One option is to use two-stage dialing. Several satphone service providers offer this service. You call a number in Tempe, Ariz., (480-768-2500), then key in the Iridium number at the prompts. Two-stage dialing reduces charges to the terrestrial customer for whatever long-distance fees apply to a call to Tempe. The Iridium customer then pays for the airtime when the call is connected. With Iridium airtime currently running from $1-$1.50 per minute, the total cost per call is less using two-stage dialing.
When making calls from the Iridium phone to landlines, the full airtime charge applies, but there are no additional long-distance charges. You have to be sure to dial the correct country code. Other Iridium phones can be dialed for half the normal rate.
Airtime can be pre-purchased in lots of 500 minutes or more (good for one year), which drops the current rate to about $1 per minute, based on widely available promotions at press time. Some companies offer monthly plans with various combinations of included minutes and airtime rates. It is worthwhile to compare plans to match your intended usage. We purchased a 500-unit airtime card, thereby avoiding monthly billing issues. The remaining minutes will carry over to the next year if we purchase more airtime before our current 500 units expire.
A new messaging option has recently become available. Short message service (SMS) messages up to 160 characters long may be sent to Iridium phones for free. This is accomplished by visiting a Web service. Your Iridium phone provider should have this option somewhere on its Web site.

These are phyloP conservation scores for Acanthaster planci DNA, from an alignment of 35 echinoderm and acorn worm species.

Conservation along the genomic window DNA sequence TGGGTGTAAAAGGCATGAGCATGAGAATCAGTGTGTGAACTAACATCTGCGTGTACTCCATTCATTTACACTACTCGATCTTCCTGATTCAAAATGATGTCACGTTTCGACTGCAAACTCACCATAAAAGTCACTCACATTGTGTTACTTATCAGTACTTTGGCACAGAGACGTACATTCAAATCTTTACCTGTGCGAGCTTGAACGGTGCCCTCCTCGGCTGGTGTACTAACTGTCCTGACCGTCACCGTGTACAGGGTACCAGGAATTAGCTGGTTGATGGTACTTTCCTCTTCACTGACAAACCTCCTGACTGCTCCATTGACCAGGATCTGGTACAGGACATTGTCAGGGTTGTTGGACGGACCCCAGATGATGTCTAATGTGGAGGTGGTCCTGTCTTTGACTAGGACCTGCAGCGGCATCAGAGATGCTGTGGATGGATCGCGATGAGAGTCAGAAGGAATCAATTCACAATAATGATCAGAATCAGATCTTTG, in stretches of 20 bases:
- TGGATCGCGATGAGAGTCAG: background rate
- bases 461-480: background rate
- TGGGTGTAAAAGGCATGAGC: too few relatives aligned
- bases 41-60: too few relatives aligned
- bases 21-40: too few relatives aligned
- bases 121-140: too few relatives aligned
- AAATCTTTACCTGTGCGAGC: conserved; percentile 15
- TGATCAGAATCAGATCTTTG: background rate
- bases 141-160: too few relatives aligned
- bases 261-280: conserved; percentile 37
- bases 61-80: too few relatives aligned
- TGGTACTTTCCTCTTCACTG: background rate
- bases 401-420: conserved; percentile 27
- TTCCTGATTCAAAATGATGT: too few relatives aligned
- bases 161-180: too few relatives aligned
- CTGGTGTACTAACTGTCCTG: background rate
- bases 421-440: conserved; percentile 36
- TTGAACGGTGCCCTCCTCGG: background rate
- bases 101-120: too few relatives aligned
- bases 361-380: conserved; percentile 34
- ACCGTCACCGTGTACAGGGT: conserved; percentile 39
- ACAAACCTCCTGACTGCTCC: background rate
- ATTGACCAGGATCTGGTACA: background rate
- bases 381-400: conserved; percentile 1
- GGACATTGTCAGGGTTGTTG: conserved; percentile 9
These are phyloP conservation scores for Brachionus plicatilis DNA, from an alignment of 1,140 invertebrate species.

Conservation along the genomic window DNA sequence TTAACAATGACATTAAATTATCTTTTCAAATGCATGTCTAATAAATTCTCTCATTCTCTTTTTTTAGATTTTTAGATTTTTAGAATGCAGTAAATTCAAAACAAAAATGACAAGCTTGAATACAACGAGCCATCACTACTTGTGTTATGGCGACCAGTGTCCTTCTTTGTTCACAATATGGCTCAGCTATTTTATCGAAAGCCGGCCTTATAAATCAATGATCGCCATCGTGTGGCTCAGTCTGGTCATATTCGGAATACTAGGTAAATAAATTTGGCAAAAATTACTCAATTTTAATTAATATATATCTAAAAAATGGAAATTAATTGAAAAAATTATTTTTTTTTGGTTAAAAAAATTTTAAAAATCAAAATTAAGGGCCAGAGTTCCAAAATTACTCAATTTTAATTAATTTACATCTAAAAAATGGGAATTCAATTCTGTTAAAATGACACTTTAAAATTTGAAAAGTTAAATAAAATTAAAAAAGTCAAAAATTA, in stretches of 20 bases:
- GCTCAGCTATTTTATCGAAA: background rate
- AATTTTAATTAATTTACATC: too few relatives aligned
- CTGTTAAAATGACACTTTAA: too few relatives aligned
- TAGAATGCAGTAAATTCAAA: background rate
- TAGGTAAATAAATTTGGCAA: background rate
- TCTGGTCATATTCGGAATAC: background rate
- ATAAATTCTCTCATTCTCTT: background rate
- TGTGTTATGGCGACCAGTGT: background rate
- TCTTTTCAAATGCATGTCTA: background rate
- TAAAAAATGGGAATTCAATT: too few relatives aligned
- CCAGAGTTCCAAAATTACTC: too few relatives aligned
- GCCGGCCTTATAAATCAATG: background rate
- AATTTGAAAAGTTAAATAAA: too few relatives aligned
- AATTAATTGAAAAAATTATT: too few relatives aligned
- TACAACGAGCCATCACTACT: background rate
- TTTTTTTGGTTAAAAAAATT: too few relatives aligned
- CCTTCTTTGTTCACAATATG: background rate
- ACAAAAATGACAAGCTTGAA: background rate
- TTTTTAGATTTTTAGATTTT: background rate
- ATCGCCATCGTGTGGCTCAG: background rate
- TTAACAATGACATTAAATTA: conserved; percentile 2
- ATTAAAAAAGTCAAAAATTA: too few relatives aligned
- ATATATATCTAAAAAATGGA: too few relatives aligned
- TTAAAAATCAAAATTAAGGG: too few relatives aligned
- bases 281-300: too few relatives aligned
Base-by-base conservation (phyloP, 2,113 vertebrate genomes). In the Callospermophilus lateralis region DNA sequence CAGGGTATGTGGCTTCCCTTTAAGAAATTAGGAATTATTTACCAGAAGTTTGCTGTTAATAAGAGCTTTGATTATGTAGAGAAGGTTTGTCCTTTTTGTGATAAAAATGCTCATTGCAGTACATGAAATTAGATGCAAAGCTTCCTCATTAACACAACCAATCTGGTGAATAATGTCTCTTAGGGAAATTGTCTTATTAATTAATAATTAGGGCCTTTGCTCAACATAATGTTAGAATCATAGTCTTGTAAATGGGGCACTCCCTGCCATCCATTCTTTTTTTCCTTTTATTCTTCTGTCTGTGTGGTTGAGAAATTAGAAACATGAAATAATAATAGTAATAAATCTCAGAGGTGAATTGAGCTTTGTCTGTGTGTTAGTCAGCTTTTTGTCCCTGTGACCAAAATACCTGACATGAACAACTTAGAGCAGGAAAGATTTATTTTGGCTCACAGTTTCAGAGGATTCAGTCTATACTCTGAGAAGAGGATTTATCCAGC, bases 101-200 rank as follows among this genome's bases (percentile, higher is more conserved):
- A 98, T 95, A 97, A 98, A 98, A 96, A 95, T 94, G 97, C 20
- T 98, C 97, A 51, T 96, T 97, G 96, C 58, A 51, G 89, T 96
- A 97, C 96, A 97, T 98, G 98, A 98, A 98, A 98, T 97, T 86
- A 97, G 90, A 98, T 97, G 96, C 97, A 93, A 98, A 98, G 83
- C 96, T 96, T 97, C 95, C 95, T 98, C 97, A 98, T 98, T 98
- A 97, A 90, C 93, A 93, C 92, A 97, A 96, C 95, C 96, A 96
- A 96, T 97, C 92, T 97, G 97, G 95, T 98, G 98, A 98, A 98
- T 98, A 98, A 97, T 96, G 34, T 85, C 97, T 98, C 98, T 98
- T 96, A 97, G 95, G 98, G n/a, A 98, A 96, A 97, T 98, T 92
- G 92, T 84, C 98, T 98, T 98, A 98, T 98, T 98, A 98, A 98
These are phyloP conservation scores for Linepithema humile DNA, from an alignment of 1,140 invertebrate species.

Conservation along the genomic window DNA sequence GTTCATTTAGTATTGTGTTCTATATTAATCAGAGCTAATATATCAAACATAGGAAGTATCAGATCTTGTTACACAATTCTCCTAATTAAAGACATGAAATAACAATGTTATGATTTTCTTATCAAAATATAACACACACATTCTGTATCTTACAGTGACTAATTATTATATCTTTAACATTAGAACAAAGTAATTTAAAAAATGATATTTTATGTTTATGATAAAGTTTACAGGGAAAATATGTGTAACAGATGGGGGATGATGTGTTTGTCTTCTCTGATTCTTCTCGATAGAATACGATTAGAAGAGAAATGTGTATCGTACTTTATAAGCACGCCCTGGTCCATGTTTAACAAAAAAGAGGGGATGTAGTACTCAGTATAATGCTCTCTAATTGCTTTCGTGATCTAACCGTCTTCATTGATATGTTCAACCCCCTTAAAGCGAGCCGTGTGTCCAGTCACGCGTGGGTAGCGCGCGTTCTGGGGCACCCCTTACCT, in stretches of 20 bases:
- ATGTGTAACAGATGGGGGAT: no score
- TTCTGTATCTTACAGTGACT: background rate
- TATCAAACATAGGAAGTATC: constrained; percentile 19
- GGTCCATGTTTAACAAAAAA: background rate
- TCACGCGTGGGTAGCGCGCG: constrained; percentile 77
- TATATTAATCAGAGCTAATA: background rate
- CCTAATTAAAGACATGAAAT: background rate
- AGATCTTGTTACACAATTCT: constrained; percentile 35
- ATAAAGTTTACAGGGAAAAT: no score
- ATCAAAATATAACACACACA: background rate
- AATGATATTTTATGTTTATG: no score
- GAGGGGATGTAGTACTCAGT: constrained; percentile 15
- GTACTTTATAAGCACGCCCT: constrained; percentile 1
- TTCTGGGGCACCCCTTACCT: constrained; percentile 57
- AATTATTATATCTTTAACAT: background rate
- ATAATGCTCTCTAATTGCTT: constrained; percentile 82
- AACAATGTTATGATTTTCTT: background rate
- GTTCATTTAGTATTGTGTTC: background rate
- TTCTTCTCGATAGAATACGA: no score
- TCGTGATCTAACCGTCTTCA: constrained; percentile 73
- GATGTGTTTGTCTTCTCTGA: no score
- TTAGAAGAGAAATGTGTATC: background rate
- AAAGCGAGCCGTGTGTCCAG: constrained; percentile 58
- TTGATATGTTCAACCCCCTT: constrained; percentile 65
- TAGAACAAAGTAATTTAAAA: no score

Those 160 characters get used up fast, so SMS is best used for a message like, “Call me as soon as possible.ï¿½VbCrLf Iridium users can respond with a 160-character message for about half a unit of airtime. Some service providers use the SMS feature as a way to alert Iridium users of incoming e-mails or other useful information.
After bringing the Iridium phone back to the boat, final set up took some time even with several careful reads of the instructions (which were no doubt written by the same folks that write programming instructions for microwave ovens and video recorders). I turned on the phone for the first time and within a few minutes the display was showing that the phone was “registeredï¿½VbCrLf and had a strong signal, even down below in the cabin using the standard attached antenna. The Iridium manual insists that clear access to the sky is necessary, but it seems to work reasonably well within the confines of a fiberglass sailboat. It may even work inside some buildings, though hard structures (like masts) do seem to block signals. A better signal can often be achieved by simply wandering around the boat until the signal-strength indicator improves.